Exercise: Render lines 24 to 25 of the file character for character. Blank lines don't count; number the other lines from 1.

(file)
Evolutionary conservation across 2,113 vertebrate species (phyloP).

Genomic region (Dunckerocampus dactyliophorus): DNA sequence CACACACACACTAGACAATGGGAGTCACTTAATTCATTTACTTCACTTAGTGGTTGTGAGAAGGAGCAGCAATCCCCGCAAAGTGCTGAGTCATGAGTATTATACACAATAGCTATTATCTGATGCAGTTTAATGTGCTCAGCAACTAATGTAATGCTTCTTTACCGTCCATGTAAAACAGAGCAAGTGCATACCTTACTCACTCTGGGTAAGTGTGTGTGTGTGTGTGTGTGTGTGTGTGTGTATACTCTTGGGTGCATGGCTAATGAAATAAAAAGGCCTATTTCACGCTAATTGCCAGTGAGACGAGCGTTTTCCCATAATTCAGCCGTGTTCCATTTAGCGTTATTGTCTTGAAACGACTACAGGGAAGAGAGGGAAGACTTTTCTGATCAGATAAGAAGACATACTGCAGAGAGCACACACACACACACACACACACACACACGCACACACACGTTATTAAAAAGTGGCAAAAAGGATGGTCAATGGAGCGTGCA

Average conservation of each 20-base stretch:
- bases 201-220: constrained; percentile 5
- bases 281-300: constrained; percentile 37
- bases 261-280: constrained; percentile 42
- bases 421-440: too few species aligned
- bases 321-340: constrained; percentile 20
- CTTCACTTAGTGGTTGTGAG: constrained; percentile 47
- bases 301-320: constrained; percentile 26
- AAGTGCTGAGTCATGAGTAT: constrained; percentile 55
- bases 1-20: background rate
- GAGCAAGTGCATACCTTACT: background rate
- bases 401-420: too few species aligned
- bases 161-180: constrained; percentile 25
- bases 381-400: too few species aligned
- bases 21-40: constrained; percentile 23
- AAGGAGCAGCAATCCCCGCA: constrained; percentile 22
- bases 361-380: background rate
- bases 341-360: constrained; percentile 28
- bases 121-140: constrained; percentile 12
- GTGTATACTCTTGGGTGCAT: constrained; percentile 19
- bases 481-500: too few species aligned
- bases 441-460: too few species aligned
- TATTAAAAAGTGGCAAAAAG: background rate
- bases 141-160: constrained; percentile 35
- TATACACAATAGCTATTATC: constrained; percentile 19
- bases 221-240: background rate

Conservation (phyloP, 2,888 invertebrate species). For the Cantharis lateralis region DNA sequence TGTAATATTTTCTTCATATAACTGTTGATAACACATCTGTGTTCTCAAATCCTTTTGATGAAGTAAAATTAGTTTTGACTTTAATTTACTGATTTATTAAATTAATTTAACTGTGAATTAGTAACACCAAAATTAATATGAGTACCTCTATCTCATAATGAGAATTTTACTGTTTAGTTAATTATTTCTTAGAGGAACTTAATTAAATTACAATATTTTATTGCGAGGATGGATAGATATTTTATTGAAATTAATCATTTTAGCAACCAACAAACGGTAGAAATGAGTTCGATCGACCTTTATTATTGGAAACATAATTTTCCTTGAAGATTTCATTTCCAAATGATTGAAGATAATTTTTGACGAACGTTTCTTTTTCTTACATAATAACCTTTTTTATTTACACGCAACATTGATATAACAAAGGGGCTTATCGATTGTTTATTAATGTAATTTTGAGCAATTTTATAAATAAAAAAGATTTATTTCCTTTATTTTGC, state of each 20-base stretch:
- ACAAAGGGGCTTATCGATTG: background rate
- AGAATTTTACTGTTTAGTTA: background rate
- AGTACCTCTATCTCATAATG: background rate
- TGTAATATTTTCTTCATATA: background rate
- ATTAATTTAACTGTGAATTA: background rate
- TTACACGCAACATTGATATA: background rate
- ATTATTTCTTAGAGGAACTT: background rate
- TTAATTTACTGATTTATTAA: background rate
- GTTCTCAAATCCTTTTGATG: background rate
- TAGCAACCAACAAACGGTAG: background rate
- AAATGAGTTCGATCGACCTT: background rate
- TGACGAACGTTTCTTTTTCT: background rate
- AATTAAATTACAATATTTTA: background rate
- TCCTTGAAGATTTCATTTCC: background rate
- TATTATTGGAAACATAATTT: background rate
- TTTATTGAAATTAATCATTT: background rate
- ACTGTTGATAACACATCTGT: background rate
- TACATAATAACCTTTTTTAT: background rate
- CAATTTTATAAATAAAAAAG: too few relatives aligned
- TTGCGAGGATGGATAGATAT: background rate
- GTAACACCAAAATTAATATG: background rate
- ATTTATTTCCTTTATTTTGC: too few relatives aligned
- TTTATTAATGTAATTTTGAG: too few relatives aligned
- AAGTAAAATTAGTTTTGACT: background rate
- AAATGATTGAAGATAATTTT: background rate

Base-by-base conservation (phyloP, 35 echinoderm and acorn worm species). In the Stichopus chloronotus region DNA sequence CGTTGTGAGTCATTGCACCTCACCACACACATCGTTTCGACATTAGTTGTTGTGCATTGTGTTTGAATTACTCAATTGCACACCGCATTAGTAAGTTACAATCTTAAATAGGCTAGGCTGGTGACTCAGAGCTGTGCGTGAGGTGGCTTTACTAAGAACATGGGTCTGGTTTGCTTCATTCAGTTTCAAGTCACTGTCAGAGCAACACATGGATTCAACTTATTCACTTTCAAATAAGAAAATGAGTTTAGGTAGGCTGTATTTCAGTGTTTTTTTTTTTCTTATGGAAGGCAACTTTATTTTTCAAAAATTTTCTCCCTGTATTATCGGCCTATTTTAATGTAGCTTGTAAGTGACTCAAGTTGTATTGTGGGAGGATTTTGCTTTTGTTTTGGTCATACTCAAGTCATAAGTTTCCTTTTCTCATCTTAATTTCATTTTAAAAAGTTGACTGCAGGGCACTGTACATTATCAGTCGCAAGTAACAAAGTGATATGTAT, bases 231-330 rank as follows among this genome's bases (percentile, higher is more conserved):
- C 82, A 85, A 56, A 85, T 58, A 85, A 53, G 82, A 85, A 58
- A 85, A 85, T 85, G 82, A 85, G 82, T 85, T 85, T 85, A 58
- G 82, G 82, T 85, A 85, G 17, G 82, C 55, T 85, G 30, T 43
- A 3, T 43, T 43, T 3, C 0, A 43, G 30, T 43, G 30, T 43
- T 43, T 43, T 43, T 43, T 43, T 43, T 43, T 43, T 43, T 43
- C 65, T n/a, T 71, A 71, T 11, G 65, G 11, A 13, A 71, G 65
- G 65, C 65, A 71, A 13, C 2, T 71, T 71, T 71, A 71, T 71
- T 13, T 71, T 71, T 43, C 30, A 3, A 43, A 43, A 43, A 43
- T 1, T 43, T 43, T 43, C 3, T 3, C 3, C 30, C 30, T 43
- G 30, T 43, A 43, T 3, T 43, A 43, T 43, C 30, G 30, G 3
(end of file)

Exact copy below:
- bases 441-460: too few species aligned
- TATTAAAAAGTGGCAAAAAG: background rate